You may or may not be familiar with these words from a song in the musical My Fair Lady.  In this light-hearted musical, the character Professor Henry Higgins comes across as a bit of a sexist chappie to say the least, but of course our heroine Eliza Doolittle eventually triumphs by transforming from cockney flower girl to an elegant well-spoken lady. Aaah sweet!

I want to ask you  – if you are a Manager, Head of Department, or CEO –  have you made adjustments to your appearance or your strategies in order to appear more ‘male-like’ as a boss? Maybe you know a woman at work, or have a friend who seems to abandon her natural persona when exercising authority at work possibly harbouring the albeit subconscious belief that male bosses are more comfortable, even suitable in these positions due to increased confidence and drive acquired through upbringing and genetics.

Being the eternal rebel, I have always wondered why some women in positions of authority wear a tailored suit, topped by a short ‘sensible’ haircut. Obviously any boss needs to look reasonably smart, but I suggest this should still reflect their true personality. Of course never let it be said that I advocate our outward look as the key to empowerment. But do women bosses perhaps feel that their usual characteristics – how they speak; how sociable or friendly they are must be put aside in order to appear more authoritative?   Of course some women may be naturally more ‘school mistress’ in their approach, but if they have felt obliged to take on this image in order to be taken seriously, then I would like to offer an alternative view.

Let me confess to a sneaky morsel of generalisation here and that I am well aware that women bosses in all industries have achieved their goals due to a natural drive and determination that will have been part of their nature.  But perhaps those who feel it necessary to change their persona at work, lack the understanding that the skills and qualities that women naturally possess may be considered more subtle, but are equally effective methods for successful management at any level.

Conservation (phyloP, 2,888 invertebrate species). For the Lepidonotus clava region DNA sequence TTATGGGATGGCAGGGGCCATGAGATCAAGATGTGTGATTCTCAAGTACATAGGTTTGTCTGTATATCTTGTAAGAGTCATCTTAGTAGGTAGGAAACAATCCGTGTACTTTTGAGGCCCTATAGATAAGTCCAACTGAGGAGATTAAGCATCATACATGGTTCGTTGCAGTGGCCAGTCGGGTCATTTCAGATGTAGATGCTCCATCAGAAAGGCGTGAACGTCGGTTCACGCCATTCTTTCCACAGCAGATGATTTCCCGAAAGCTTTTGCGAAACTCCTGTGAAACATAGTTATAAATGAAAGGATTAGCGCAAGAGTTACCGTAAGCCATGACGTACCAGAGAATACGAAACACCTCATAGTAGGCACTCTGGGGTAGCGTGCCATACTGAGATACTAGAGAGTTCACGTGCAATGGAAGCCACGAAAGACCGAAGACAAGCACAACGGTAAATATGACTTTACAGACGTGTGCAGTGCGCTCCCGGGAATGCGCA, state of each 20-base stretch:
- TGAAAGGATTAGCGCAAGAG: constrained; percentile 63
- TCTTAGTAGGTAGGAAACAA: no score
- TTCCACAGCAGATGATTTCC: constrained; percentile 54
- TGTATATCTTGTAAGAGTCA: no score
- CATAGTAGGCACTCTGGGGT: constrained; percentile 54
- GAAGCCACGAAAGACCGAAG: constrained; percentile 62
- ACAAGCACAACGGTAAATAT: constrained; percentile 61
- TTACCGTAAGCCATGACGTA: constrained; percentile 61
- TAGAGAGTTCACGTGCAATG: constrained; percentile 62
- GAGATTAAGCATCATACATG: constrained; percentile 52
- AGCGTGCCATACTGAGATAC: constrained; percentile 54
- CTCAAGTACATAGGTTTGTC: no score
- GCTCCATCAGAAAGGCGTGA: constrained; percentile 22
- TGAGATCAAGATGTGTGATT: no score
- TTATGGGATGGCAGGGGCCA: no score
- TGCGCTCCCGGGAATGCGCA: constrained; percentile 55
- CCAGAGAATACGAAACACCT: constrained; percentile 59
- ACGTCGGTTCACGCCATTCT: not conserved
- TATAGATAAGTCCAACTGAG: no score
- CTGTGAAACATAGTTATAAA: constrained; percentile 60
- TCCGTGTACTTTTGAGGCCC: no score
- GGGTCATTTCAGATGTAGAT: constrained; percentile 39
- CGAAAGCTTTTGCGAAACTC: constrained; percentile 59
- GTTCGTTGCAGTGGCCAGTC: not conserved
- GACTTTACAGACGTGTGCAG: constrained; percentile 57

The loudest word in my mind right now is ‘empathy’.  The ability to understand the person/people a ‘boss’ may need to hire/encourage/reprimand or even fire, is a real weapon in our armoury. If we have considered what makes someone ‘tick’, what kind of language they will understand (not connected with nationality, but actual choice of words), we are more likely to achieve the desired results. This skill alone negates the need to be loud or confrontational.

I feel that most women who either reach the top of their particular career tree or are aiming to do so, can be confident that their own natural methods of communication and ‘people management’, albeit different perhaps from a male boss, will produce exactly the results needed for a successfully run business.




Jules Bannister

Jules Bannister's career has done 'the rounds' starting with women's magazine journalism then onto TV and radio promotion in the music business, following on into production work at the BBC, on Radio 4's News, Consumer and Drama departments. Fast forward several years and we find Jules working as a professional singer and actress with a love and a talent for performance. Jules is finally returning to her first love of journalism, once more putting to use her knack for empowering women of all ages and from every walk of life with the written and spoken word. Jules believes that how we write and what we say are an art form and a powerful tool with which to achieve our goals.